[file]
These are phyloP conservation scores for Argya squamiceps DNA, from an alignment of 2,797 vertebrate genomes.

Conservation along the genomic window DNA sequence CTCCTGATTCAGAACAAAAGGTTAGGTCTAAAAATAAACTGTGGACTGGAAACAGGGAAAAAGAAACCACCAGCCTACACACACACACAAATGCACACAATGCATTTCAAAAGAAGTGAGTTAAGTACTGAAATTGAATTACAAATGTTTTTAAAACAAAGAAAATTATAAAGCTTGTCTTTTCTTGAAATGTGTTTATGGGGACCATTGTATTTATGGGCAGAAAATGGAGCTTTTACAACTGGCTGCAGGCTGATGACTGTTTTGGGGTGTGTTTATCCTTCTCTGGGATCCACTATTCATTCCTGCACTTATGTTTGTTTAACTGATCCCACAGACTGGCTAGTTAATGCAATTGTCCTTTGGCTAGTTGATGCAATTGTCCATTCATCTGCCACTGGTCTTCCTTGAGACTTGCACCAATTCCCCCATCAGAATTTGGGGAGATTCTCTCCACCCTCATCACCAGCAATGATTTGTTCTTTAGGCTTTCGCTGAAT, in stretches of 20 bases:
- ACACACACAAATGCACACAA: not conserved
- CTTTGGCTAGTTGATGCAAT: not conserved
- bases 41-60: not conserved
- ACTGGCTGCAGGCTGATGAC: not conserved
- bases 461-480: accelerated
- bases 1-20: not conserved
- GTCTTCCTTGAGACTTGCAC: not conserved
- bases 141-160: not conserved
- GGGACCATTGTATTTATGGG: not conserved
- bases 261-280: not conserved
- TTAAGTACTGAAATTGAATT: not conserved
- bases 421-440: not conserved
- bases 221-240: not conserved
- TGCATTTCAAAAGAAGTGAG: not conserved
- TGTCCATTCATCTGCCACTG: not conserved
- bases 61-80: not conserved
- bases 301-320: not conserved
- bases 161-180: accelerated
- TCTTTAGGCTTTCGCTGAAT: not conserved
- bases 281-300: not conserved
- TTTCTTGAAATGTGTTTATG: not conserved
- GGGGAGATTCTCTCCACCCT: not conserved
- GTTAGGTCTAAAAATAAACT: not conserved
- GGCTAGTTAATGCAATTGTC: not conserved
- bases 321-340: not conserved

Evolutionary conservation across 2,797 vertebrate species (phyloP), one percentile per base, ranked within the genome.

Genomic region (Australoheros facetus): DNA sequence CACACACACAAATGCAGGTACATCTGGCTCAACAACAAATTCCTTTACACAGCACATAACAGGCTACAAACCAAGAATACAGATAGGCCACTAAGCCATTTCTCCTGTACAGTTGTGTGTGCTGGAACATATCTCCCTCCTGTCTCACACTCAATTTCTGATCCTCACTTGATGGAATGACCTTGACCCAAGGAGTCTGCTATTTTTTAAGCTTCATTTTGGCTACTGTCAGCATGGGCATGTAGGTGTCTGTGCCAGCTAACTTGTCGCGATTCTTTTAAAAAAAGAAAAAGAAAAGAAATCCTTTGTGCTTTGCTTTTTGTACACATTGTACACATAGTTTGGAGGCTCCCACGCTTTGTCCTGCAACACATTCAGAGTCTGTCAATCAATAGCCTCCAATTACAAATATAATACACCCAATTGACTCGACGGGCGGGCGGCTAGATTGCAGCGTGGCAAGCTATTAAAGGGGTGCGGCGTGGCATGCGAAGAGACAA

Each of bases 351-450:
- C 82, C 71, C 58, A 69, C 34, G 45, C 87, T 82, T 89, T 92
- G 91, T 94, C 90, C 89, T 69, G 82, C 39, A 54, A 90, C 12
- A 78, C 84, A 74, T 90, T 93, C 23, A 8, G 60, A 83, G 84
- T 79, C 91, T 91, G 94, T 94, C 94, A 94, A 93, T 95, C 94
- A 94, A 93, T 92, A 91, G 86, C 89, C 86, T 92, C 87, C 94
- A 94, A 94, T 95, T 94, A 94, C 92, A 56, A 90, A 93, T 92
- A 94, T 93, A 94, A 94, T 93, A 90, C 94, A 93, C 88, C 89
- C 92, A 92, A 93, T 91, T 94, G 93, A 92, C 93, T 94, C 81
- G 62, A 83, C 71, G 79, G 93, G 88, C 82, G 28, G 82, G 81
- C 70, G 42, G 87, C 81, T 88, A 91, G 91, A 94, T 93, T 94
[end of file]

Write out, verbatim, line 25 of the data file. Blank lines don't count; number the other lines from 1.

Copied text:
- GTTAGGTCTAAAAATAAACT: not conserved